Core 70 comprises the main housing support. The subassembly for the transversely-directing reflector 72 and its mounting structure are secured to the core by a plurality of spacer stud means, only one of which is shown at 78. Core 70 supports the light source structure 60, its access door assembly 80, light transmitting surface 66, and mounting pins for the assembly which are located above the working reflecting surface of reflector 74. Also exterior shell 82 and the extension of the radially-spaced reflector surface 74 are joined to the core by connector means such as 84. Light transmitting dust shield 86 is joined to mounting structure 88 for the transversely-directing reflector 72 and, at its periphery, is joined to the external shell 82 and reflector 74 by gasket connector means 90. The external shell 84 includes, about its lower periphery, venting apertures such as 92, to help provide a natural convection path for heat removal as indicated by the flow arrows.
Radially spaced reflector 74 can have cold mirror characteristics so that only visible light is projected and any infra-red is transmitted. Resultant heat is carried in heat plenum 92 and travels toward the non-illuminated side of the structure as indicated by arrow 94 and can be vented at vent means such as 95. Heat generated by the light source and heat from infra-red transmitted by source reflector 62 are similarly vented. Mechanically driven means (not shown) can be connected to the illuminator to create a forced draft or heat can be removed by natural convection along the paths indicated.
Transversely-directing reflector 74 is mounted for axial movement along the axis of symmetry. A sterile handle 96 is rotated to provide such axial movement. Adjustment of the location of transversely-directing reflector 72 adjusts the size of the illuminated area. Reflector 72 is moved axially through the illustrated cam operated mechanism which is fixed to mounting structure 88.
With the structure of FIG. 3, heat projection can be substantially eliminated by use of a source reflector 62 of cold mirror characteristics, by providing light transmitting cover 64 or element 66 with hot mirror characteristics (that is transmitting visible light but not transmitting infra-red), and by coating the reflecting surface of reflector 74 to provide cold mirror characteristics.
Light structure 60 is mounted to provide for venting of heat to prevent a build-up of heat between surfaces 64 and 66. Both surfaces can contribute to color clarity and frequency selection. Also, if light transmitting element 66 is used for selective color correction and selective light transmitting properties, then any heat generated by blocking infra-red can be projected back through light transmitting surface 64 and the source reflector 62, and the heat will be naturally vented through vent means 95.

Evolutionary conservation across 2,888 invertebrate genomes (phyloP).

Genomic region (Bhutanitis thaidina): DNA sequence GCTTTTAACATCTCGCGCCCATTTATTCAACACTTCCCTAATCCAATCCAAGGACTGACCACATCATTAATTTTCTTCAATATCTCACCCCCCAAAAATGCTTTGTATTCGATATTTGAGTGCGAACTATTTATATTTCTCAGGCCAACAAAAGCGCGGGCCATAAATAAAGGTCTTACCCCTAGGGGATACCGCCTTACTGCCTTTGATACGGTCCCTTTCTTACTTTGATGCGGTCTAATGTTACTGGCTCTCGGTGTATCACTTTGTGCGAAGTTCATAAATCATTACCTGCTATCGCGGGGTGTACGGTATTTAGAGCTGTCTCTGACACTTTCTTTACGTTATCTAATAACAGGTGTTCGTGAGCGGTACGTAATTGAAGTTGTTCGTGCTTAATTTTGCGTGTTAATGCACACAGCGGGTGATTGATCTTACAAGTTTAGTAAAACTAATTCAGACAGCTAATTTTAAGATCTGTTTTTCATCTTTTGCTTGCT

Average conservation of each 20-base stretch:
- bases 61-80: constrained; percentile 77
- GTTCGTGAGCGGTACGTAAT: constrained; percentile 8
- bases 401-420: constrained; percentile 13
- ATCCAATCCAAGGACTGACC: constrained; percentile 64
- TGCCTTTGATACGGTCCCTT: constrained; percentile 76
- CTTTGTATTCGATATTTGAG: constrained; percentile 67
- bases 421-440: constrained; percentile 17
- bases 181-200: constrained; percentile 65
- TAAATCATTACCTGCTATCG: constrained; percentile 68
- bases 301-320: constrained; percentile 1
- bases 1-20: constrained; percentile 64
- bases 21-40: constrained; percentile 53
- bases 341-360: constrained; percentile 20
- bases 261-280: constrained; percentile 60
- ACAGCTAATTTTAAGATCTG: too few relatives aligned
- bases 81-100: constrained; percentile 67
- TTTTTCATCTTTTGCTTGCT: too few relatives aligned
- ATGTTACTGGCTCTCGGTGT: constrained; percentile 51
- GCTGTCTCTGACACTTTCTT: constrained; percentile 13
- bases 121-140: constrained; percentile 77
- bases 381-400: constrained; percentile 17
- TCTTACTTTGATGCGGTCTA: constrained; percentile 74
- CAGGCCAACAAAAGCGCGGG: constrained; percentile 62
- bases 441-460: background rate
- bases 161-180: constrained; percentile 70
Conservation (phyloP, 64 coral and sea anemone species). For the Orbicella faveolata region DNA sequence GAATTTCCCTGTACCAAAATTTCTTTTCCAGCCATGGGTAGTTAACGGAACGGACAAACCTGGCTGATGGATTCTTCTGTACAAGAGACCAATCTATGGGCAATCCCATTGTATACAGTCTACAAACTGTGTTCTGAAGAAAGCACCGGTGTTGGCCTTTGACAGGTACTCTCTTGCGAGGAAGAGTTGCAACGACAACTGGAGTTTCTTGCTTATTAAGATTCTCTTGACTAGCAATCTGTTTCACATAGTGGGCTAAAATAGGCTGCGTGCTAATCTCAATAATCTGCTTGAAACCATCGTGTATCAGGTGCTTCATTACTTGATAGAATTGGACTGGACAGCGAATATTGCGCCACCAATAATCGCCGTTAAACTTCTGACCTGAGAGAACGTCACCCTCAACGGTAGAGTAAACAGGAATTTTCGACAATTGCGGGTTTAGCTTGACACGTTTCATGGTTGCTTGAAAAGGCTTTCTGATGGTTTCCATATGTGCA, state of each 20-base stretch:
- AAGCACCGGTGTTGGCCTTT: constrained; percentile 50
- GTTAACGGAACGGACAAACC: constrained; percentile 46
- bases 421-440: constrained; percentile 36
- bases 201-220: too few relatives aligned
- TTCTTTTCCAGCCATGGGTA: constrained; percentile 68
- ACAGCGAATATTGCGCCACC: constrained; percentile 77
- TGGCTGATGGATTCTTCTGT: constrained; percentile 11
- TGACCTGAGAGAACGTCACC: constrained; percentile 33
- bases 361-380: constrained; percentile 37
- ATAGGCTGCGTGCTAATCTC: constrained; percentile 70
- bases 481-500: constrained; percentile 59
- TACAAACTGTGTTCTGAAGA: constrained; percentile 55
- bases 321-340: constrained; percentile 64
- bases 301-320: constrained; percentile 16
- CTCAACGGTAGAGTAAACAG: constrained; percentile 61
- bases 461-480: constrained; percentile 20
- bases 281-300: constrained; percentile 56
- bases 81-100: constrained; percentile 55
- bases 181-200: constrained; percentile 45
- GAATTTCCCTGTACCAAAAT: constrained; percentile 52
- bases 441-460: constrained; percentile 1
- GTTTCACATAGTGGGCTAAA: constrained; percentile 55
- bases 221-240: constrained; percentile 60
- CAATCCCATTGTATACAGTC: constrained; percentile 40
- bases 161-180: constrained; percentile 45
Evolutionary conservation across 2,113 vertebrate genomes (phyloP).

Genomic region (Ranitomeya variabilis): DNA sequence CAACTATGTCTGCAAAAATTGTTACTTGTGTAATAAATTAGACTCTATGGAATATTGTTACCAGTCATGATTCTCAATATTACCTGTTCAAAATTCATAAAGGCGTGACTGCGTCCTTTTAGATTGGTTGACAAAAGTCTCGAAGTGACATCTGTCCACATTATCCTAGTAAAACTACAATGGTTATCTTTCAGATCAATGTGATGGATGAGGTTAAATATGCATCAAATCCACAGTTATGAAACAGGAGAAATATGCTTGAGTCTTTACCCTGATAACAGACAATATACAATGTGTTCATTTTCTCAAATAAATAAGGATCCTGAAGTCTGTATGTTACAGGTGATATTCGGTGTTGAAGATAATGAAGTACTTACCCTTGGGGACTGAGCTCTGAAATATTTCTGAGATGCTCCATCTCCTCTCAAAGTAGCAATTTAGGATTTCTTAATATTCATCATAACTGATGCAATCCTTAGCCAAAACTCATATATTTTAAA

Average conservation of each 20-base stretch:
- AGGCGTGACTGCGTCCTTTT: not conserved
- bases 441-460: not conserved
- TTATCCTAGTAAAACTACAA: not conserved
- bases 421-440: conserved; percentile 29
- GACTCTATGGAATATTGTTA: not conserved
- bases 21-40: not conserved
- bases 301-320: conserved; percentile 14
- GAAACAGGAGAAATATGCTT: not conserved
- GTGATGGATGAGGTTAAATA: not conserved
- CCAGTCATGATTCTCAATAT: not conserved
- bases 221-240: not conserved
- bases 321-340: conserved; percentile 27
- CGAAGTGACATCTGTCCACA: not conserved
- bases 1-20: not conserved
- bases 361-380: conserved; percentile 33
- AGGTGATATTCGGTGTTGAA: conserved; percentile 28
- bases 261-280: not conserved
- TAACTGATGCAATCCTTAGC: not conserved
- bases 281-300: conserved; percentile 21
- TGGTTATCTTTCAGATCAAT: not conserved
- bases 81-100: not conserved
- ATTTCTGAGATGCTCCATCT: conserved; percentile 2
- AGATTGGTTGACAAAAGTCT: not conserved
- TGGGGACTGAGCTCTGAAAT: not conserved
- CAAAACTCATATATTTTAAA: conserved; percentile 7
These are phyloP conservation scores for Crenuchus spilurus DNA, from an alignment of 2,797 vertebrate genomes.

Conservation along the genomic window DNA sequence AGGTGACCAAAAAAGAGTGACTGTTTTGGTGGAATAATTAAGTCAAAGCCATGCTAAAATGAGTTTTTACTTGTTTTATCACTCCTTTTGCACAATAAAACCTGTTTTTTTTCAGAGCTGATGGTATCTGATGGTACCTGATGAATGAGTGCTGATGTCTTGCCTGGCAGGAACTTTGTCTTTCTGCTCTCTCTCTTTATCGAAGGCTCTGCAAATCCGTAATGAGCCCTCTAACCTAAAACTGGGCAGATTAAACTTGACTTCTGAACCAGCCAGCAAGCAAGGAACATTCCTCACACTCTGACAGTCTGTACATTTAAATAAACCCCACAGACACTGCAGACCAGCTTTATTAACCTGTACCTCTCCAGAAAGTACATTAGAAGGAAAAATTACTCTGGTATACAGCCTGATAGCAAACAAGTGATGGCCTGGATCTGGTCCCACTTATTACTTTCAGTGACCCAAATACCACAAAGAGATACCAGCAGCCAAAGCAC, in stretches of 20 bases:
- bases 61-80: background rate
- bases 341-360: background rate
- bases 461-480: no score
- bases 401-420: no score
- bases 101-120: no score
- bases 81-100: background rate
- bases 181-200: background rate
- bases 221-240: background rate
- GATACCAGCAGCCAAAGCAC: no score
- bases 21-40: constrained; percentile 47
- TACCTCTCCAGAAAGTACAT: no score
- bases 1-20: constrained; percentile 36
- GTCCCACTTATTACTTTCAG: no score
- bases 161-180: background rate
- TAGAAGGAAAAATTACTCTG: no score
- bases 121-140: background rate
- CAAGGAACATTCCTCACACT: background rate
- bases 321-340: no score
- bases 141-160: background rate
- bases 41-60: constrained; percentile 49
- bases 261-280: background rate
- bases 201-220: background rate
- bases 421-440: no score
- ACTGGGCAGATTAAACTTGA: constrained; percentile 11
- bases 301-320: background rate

The reflecting surface of transversely-directing reflector 72 has "first surface" properties, that is reflecting all light impingement. To remove or reduce infra-red rays reflected by transversely-directing reflector 72 radially spaced reflector 74 can be provided with cold mirror characteristics over the area of its reflecting surface. Depending on the ultimate use of the illuminator, and demands of economic production, color correction can be provided, heat can be removed, and heat projection can be substantially eliminated or reduced to an acceptable level by selection of characteristics for one or more of the light reflecting or transmitting elements described.
Additional mounting structure features, elimination of stray radiation features, and selection of light sources provided by the invention are shown in the structure of FIG. 4. The multi-reflector optical paths are essentially as previously described in relation to FIG. 3. Bulb structure 102, which is in operating position, projects light through a light transmitting surface 104 onto the double curved, conical-like configuration, transversely-directing reflector 106. Impinging light rays are transversely directed to radially spaced reflector 108. Because of the double curved configuration of the transversely-directing reflectors of FIGS. 3 and 4, light beams are projected to crisscross in angled relationship at a focal point as shown intermediate the transversely-directing reflector and the radially spaced reflector. From radially spaced reflector 108, light rays are projected in a forward direction in the converging light pattern indicated.
The mounting structure places the working bulb 102 in closely spaced relationship, axially, to transversely-directing reflector 106 and this substantially eliminates stray radiation losses. Main housing core 110 supports the sub-assembly 112 for the transversely-directing reflector 106, its mounting structure, and adjustment handle 114 by selectively located spacer studs, one of which is shown. Exterior shell 116 in combination with radially spaced reflector 108 defines heat plenum 118. Support yoke 120 extends through heat plenum 118 and pivot mounting arm 122 extends through the shell 116. Radially spaced reflector 108, external shell 116, and yoke arm 120 are secured to main housing core 110 by stud means such as 124. Light transmitting dust shield 126 extends radially from the transversely-directing reflector structure 106 to the periphery of radially spaced reflector 108 and rearwardly to be joined with the external shell 116 at gasket connector means 128. The peripheral portion 130 of the dust shield 126 helps define the heat plenum chamber 118; also, such portion 130 can be opaque or partially opaque to eliminate or reduce light scattering and its planar surface can be frosted. Vents 119 can be used for natural convection venting or sealed for the forced draft described later.